Select by Texel Density or Distortion
To enhance the new features above, we also turned our colour bar at the bottom of the screen into histograms for the texel density and distortion bars. This means you can now speed up your workflow even more by selecting islands or polygons directly by distortion or texel density. All you have to do is define a range or click a single value. The texel density bar also allows you to customize your workflow: It gets its values by the texel density you define in the layout panel, and you can choose whether you want automatic, manual, or neutral selection settings
Another new quality of UV mapping life feature is Seam Markers: Seam Markers are a line connecting selected edges to their (cut) counterparts for easier navigation and orientation. You can give these a custom colour in Preferences if needed. This also goes for the new featurette that's part of this: Natural island boundary colours can now also be colourized, making it easier to see cuts in your geometry on import.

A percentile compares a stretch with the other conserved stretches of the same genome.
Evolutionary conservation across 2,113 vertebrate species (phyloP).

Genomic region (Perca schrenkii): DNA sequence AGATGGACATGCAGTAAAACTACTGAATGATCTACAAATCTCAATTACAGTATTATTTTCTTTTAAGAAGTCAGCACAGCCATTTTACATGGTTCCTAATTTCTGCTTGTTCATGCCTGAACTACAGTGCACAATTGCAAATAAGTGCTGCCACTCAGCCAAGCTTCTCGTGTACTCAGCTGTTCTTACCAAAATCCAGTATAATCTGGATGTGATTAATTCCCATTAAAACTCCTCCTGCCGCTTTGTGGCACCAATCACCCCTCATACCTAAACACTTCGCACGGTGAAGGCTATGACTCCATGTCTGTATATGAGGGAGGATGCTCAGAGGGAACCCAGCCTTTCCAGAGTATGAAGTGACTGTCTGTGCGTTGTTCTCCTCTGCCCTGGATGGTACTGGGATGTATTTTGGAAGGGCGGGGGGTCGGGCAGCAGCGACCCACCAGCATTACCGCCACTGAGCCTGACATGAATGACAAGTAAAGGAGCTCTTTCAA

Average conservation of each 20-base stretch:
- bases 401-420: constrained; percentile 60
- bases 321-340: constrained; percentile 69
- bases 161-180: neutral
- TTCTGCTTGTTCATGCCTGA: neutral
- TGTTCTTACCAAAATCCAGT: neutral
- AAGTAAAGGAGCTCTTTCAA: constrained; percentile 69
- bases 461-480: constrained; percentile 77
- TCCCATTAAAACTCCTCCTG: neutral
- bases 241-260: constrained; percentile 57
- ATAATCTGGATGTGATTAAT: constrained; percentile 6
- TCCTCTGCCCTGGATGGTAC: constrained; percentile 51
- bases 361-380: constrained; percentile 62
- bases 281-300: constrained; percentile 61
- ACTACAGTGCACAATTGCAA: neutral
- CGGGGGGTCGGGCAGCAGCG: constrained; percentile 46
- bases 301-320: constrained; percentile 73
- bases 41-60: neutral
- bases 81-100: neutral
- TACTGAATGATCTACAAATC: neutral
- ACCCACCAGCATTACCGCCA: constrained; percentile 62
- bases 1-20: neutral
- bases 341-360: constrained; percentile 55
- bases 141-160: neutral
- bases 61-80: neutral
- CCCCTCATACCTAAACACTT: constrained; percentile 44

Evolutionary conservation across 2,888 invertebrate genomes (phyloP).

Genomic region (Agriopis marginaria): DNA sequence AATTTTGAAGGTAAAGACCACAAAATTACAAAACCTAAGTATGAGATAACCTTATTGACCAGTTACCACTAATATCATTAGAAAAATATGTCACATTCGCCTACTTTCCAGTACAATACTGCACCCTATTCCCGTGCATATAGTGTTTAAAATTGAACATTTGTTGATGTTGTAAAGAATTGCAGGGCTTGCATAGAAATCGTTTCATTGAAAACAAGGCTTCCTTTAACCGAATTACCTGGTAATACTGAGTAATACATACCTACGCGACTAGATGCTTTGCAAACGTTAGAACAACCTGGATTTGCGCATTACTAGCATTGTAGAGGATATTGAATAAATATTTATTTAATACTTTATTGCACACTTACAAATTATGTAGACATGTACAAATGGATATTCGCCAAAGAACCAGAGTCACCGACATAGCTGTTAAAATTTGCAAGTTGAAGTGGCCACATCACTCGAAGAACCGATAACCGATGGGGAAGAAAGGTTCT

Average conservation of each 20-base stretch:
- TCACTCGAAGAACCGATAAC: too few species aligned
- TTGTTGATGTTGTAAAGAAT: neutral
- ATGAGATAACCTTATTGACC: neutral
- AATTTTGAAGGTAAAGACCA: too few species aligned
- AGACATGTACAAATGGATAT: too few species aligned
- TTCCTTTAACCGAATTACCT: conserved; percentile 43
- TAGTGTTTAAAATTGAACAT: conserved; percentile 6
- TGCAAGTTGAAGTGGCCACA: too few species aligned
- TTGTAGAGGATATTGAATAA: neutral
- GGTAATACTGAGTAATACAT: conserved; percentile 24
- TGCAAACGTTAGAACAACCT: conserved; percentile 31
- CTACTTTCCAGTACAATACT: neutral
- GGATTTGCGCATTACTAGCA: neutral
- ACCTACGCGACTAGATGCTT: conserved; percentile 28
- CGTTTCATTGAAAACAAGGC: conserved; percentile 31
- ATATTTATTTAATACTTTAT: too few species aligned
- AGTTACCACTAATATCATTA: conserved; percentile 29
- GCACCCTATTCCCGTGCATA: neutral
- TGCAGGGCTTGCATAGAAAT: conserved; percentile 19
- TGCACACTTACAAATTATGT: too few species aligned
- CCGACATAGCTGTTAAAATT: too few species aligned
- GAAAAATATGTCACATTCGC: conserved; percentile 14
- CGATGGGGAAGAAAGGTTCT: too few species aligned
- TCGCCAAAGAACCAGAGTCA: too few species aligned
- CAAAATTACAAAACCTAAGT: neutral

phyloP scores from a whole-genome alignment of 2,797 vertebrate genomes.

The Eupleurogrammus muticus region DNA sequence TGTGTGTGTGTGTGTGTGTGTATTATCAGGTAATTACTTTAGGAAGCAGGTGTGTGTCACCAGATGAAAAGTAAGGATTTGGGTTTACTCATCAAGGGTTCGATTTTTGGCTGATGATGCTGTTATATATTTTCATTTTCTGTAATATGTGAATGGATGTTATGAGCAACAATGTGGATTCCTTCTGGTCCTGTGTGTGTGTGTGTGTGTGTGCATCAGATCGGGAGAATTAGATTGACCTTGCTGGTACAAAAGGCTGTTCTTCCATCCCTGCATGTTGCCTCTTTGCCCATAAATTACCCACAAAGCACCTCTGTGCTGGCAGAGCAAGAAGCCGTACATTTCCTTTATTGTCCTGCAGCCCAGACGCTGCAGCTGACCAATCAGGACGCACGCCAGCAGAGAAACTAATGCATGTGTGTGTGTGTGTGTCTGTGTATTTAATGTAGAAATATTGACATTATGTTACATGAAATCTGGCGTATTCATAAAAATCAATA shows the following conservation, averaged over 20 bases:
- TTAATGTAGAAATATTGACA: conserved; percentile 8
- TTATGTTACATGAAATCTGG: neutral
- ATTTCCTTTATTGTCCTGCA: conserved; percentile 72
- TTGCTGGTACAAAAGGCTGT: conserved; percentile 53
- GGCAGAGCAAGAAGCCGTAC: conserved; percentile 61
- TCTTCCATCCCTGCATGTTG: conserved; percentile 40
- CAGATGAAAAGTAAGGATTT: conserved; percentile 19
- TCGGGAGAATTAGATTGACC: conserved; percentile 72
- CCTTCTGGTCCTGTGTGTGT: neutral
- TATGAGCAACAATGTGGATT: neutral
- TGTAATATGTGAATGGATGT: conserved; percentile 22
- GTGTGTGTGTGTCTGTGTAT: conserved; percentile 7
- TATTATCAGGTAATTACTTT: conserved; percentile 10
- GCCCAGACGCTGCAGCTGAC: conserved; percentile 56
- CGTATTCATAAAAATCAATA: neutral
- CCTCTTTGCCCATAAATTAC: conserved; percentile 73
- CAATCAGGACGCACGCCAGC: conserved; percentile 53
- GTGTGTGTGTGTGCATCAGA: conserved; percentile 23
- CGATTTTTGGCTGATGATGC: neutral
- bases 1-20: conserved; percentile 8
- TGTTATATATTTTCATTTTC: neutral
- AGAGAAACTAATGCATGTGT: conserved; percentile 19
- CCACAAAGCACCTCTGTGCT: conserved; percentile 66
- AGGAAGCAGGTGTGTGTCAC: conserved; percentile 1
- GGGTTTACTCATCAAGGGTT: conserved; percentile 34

One of the most asked for items in our Discord has been user documentation. We are happy to announce we are finally rolling out the user manual. While still in bare-boned beta, we aim to turn this into some of the best documentation on the market.
The work we started last year on making the UI even more accessible is almost done, and we have added the following updates and improvements:
To make Texel Density calculations and model imports/exports easier, we have added persistent scene units to the Layout Panel.
You can now select startup mode in Edit->Preferences. So if you want to start in island rather than edge mode, you can now do this.
Select Model Groups now has a selection counter. It will count your selected items as you go, making it easier to figure out how many UDIM tiles you need.
Margins and padding are now independent of MapRez. While they still scale with your MapRez setting, they can now be independently set.
UI components have been renamed and moved around for easier workflow and clarity.
You can now Pixel Snap in the Transform panel.
Speed improvements to cut, weld and move
The SDK can now compile using the MSVC 2017 toolset.